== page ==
Field of battle near Sandal Castle.
Alarms. Enter Rutland and his tutor.
EARL OF RUTLAND:
How the hell are we going to escape this lot? Ah, tutor, look at bloody Clifford coming!
(Enter clifford and soldiers.)
Chaplain, go! Your priesthood saves your life. As for the brat of this accursed duke whose father killed mine, he shall die.
And I, sir, will accompany him.
Soldiers, away with him!
Ah Clifford. Don't murder this innocent child in case both god and man should hate you for it.
(exits, forced off by soldiers).
What's this? Is he dead already? Or is it fear that makes him close his eyes? I'll open them.
So looks the penned up lion over the wretch that trembles under his devouring paws. And so he walks scornfully over his prey. He comes to tear his limbs asunder! Gentle Clifford, kill me with your sword and not with such a cruel threatening look. Sweet Clifford, hear me speak before I die.! I am not important enough for your wrath. Reveng yourself on men, and let me live.
You speak in vain, poor boy. My father's blood has blocked my ears to you.
Then let your father's blood open it again. He is a man, and Clifford, cope with him.
If I had your brothers here, their lives and yours would not be sufficient revenge for me. If I dug up your forefathers' graves and hung their coffins up in chains it would not slake my anger or ease my heart. The site of anybody from the House of York is as a fury to torment my soul, and till I root out that accursed line and leave not a single one alive I live in hell. And therefore -
(lifting his hand)
Oh let me pray before I die! To you I pray, sweet Clifford, please pity me!
Such pity as my rapier's point affords you shall have.
I never did you any harm. Why do you want to kill me?
Your father has.
But that was before I was born! You have one son. For his sake, pity me, in case God - who is always just - should take revenge, and him be slain as miserably as I. Ah, let me live in prison all my days, and when I do give offense, then kill me, because at present you have no cause.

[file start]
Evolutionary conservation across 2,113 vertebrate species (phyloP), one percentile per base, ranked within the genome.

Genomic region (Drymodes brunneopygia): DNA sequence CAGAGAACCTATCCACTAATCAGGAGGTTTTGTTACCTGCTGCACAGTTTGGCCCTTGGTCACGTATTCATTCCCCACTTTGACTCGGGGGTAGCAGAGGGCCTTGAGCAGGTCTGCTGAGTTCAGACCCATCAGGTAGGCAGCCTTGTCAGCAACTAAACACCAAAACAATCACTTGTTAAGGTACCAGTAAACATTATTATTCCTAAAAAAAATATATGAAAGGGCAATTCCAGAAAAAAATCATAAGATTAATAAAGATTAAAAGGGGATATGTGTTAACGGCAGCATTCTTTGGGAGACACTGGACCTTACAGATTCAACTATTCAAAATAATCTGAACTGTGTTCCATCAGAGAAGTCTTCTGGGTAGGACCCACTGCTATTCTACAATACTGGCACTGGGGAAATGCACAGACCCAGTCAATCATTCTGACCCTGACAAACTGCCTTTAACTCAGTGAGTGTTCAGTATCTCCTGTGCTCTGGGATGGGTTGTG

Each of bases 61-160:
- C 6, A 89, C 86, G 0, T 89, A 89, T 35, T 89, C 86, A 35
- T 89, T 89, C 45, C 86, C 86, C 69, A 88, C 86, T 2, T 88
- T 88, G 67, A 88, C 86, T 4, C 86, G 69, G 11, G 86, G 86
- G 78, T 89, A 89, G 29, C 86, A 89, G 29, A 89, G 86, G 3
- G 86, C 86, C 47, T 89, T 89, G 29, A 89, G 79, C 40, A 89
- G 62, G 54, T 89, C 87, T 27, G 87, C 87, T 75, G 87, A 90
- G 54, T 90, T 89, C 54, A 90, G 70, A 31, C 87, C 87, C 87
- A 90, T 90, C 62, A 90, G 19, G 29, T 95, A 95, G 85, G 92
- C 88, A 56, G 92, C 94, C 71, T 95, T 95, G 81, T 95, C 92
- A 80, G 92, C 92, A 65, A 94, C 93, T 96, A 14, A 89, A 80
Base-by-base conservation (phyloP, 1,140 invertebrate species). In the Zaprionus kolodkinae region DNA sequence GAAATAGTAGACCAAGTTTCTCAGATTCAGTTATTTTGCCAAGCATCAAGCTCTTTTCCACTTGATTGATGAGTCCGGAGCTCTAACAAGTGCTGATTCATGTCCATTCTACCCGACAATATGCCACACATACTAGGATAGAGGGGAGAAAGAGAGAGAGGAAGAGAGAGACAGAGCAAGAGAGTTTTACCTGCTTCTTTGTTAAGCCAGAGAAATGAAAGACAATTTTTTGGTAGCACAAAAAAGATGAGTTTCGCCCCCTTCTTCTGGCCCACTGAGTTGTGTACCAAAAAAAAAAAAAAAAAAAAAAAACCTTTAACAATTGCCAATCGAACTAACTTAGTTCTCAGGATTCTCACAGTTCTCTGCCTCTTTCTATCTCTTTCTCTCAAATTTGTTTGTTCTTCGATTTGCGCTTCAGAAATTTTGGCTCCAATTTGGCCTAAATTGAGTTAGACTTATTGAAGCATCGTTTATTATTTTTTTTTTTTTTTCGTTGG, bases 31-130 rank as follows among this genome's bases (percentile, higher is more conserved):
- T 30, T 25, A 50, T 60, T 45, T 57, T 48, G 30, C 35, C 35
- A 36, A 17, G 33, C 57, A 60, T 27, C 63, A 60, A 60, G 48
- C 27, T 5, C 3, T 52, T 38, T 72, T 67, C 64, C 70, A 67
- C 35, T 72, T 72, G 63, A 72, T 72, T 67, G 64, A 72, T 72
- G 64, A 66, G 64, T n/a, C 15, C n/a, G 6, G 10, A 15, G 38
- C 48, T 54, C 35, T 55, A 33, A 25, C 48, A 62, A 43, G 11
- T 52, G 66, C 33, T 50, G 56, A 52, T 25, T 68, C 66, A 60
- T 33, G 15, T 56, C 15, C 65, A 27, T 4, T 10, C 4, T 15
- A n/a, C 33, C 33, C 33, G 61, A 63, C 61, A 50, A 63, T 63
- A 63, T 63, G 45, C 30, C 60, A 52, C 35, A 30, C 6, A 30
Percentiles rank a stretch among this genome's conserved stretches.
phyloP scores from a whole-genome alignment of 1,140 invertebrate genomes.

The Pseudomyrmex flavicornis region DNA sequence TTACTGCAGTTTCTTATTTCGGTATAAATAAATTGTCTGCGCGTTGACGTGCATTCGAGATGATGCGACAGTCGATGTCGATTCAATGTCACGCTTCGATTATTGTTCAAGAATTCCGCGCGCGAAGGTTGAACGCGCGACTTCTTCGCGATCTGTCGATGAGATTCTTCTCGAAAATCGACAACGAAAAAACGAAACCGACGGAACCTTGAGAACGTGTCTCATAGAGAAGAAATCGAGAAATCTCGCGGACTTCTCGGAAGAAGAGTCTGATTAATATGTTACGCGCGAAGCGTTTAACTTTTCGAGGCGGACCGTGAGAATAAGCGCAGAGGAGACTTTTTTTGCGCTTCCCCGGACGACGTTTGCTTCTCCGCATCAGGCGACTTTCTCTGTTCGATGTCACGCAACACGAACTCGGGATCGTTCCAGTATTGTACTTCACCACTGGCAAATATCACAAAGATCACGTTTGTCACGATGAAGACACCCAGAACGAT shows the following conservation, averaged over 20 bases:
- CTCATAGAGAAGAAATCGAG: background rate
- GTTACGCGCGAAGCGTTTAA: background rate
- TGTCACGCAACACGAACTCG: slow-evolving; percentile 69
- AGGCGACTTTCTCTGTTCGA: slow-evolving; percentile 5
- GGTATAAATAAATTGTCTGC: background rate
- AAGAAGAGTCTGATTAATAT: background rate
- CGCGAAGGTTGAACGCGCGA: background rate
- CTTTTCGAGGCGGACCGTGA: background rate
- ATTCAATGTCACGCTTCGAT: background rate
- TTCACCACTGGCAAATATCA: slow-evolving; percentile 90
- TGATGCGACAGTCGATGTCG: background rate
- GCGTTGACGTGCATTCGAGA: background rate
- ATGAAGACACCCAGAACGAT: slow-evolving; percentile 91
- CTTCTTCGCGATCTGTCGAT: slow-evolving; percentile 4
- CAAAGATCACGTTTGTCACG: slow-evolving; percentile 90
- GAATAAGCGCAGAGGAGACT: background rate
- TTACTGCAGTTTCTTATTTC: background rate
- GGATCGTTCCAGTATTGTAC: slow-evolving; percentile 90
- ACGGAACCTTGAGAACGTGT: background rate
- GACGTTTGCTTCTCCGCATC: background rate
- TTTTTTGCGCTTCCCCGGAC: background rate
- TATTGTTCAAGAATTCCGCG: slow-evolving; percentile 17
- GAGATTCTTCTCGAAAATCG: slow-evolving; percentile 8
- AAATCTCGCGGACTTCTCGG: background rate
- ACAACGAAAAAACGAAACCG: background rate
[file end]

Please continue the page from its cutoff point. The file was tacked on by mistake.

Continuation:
No cause! Your father killed my father, therefore die.
Di faciant, laudis summa sit ista tuae! (dies)
(Sorry - can't find the latin dictionary and do not know quite what it means - ed)
Plantagenet! I am coming Plantagenet! And this, your son's blood, clinging to my blade will rust upon my weapon until your blood congealed with his will make me wipe it off.
More next week.
An email came from Hillingdon this week about a project that I have not before heard of, but suggesting that something special might be happening there. I reproduce it below:
Here's the latest on Com.Café
The café is taking off and we have now been open for a couple of weeks. The Internet side is taking longer than planned because the original plan for computer work surfaces was not sufficient and we will have to get a carpenter in to redo all of the work before we can purchase the computers.
We have a great mix of customers with some retired people coming in for a cup of tea and bacon buttie; some younger people coming in to get out of the cold; one little lad who, probably correctly, told us he was "expended" from school; and a group of 9 - 11 year olds who come in to play games on the "make do" computer's we've got on site until we are wired up.
Our first community courses begin next week with "Keeping up with the kids" - a guide to SATs, "Literacy Hour," "Numeracy Hour" and all of the other innovations currently being used in primary schools. We are also running a "Self awareness course but by the take up (or lack of it) it looks like everyone is very self aware already. The third is a book study group which will read a book every month and discuss it and then, in between times, look at creative writing including poetry and short story writing.